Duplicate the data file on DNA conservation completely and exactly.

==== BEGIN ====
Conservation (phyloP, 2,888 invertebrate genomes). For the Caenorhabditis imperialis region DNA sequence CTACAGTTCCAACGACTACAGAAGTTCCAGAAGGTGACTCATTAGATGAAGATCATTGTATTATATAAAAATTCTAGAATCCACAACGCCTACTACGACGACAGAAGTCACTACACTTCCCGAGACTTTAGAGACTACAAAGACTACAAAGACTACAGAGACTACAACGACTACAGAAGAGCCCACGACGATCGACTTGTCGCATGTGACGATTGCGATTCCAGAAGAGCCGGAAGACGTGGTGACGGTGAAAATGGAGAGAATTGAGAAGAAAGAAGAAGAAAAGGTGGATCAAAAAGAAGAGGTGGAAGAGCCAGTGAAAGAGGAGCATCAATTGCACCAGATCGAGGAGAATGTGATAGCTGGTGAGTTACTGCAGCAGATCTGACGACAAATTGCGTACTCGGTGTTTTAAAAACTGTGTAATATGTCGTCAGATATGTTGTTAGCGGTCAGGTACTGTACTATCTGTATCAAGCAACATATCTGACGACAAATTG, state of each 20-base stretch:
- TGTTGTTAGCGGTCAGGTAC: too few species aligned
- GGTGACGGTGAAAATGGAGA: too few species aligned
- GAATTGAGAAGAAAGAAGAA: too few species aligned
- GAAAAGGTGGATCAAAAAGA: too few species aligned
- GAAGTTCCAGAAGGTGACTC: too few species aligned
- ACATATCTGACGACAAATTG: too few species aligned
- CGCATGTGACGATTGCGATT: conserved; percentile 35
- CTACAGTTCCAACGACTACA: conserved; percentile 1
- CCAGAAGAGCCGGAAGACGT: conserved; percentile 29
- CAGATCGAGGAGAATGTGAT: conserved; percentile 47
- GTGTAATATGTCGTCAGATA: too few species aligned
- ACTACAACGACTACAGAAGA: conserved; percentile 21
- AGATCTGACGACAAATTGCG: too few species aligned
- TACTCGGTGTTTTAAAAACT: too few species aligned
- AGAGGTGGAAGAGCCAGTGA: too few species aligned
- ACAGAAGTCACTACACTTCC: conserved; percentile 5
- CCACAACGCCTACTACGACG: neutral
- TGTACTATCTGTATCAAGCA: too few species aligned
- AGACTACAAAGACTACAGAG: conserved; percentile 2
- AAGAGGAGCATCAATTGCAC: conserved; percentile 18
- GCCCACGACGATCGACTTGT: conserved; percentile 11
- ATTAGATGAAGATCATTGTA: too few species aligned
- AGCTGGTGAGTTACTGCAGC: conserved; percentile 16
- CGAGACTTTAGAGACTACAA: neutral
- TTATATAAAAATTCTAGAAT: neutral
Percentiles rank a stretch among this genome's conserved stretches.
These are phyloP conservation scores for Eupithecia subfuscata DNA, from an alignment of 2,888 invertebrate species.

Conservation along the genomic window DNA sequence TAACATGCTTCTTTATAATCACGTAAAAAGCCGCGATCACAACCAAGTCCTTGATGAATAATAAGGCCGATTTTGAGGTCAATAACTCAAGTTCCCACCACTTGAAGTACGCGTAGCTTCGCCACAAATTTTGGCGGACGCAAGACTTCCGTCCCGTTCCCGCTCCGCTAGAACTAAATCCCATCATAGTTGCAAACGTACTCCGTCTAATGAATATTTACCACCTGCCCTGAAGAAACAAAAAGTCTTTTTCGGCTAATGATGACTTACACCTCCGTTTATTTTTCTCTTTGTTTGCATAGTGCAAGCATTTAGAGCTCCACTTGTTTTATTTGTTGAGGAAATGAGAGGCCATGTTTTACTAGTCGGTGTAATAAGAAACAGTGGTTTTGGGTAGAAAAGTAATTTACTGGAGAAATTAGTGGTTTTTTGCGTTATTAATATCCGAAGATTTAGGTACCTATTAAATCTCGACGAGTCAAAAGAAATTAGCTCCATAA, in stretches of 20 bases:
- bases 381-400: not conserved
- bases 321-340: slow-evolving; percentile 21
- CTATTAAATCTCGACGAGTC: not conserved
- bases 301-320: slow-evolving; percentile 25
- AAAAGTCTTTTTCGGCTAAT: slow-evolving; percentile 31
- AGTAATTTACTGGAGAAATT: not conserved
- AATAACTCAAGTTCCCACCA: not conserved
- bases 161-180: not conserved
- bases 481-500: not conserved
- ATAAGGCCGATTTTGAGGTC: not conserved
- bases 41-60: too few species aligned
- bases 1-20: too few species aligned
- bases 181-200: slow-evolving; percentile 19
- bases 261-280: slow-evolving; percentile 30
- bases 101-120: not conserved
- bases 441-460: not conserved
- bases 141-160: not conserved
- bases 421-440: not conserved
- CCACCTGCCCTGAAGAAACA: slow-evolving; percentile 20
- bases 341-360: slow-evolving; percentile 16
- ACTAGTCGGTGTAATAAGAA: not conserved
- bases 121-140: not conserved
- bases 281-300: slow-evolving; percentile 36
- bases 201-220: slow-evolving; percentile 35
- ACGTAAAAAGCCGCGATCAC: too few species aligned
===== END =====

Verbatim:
Conservation (phyloP, 2,888 invertebrate genomes). For the Caenorhabditis imperialis region DNA sequence CTACAGTTCCAACGACTACAGAAGTTCCAGAAGGTGACTCATTAGATGAAGATCATTGTATTATATAAAAATTCTAGAATCCACAACGCCTACTACGACGACAGAAGTCACTACACTTCCCGAGACTTTAGAGACTACAAAGACTACAAAGACTACAGAGACTACAACGACTACAGAAGAGCCCACGACGATCGACTTGTCGCATGTGACGATTGCGATTCCAGAAGAGCCGGAAGACGTGGTGACGGTGAAAATGGAGAGAATTGAGAAGAAAGAAGAAGAAAAGGTGGATCAAAAAGAAGAGGTGGAAGAGCCAGTGAAAGAGGAGCATCAATTGCACCAGATCGAGGAGAATGTGATAGCTGGTGAGTTACTGCAGCAGATCTGACGACAAATTGCGTACTCGGTGTTTTAAAAACTGTGTAATATGTCGTCAGATATGTTGTTAGCGGTCAGGTACTGTACTATCTGTATCAAGCAACATATCTGACGACAAATTG, state of each 20-base stretch:
- TGTTGTTAGCGGTCAGGTAC: too few species aligned
- GGTGACGGTGAAAATGGAGA: too few species aligned
- GAATTGAGAAGAAAGAAGAA: too few species aligned
- GAAAAGGTGGATCAAAAAGA: too few species aligned
- GAAGTTCCAGAAGGTGACTC: too few species aligned
- ACATATCTGACGACAAATTG: too few species aligned
- CGCATGTGACGATTGCGATT: conserved; percentile 35
- CTACAGTTCCAACGACTACA: conserved; percentile 1
- CCAGAAGAGCCGGAAGACGT: conserved; percentile 29
- CAGATCGAGGAGAATGTGAT: conserved; percentile 47
- GTGTAATATGTCGTCAGATA: too few species aligned
- ACTACAACGACTACAGAAGA: conserved; percentile 21
- AGATCTGACGACAAATTGCG: too few species aligned
- TACTCGGTGTTTTAAAAACT: too few species aligned
- AGAGGTGGAAGAGCCAGTGA: too few species aligned
- ACAGAAGTCACTACACTTCC: conserved; percentile 5
- CCACAACGCCTACTACGACG: neutral
- TGTACTATCTGTATCAAGCA: too few species aligned
- AGACTACAAAGACTACAGAG: conserved; percentile 2
- AAGAGGAGCATCAATTGCAC: conserved; percentile 18
- GCCCACGACGATCGACTTGT: conserved; percentile 11
- ATTAGATGAAGATCATTGTA: too few species aligned
- AGCTGGTGAGTTACTGCAGC: conserved; percentile 16
- CGAGACTTTAGAGACTACAA: neutral
- TTATATAAAAATTCTAGAAT: neutral
Percentiles rank a stretch among this genome's conserved stretches.
These are phyloP conservation scores for Eupithecia subfuscata DNA, from an alignment of 2,888 invertebrate species.

Conservation along the genomic window DNA sequence TAACATGCTTCTTTATAATCACGTAAAAAGCCGCGATCACAACCAAGTCCTTGATGAATAATAAGGCCGATTTTGAGGTCAATAACTCAAGTTCCCACCACTTGAAGTACGCGTAGCTTCGCCACAAATTTTGGCGGACGCAAGACTTCCGTCCCGTTCCCGCTCCGCTAGAACTAAATCCCATCATAGTTGCAAACGTACTCCGTCTAATGAATATTTACCACCTGCCCTGAAGAAACAAAAAGTCTTTTTCGGCTAATGATGACTTACACCTCCGTTTATTTTTCTCTTTGTTTGCATAGTGCAAGCATTTAGAGCTCCACTTGTTTTATTTGTTGAGGAAATGAGAGGCCATGTTTTACTAGTCGGTGTAATAAGAAACAGTGGTTTTGGGTAGAAAAGTAATTTACTGGAGAAATTAGTGGTTTTTTGCGTTATTAATATCCGAAGATTTAGGTACCTATTAAATCTCGACGAGTCAAAAGAAATTAGCTCCATAA, in stretches of 20 bases:
- bases 381-400: not conserved
- bases 321-340: slow-evolving; percentile 21
- CTATTAAATCTCGACGAGTC: not conserved
- bases 301-320: slow-evolving; percentile 25
- AAAAGTCTTTTTCGGCTAAT: slow-evolving; percentile 31
- AGTAATTTACTGGAGAAATT: not conserved
- AATAACTCAAGTTCCCACCA: not conserved
- bases 161-180: not conserved
- bases 481-500: not conserved
- ATAAGGCCGATTTTGAGGTC: not conserved
- bases 41-60: too few species aligned
- bases 1-20: too few species aligned
- bases 181-200: slow-evolving; percentile 19
- bases 261-280: slow-evolving; percentile 30
- bases 101-120: not conserved
- bases 441-460: not conserved
- bases 141-160: not conserved
- bases 421-440: not conserved
- CCACCTGCCCTGAAGAAACA: slow-evolving; percentile 20
- bases 341-360: slow-evolving; percentile 16
- ACTAGTCGGTGTAATAAGAA: not conserved
- bases 121-140: not conserved
- bases 281-300: slow-evolving; percentile 36
- bases 201-220: slow-evolving; percentile 35
- ACGTAAAAAGCCGCGATCAC: too few species aligned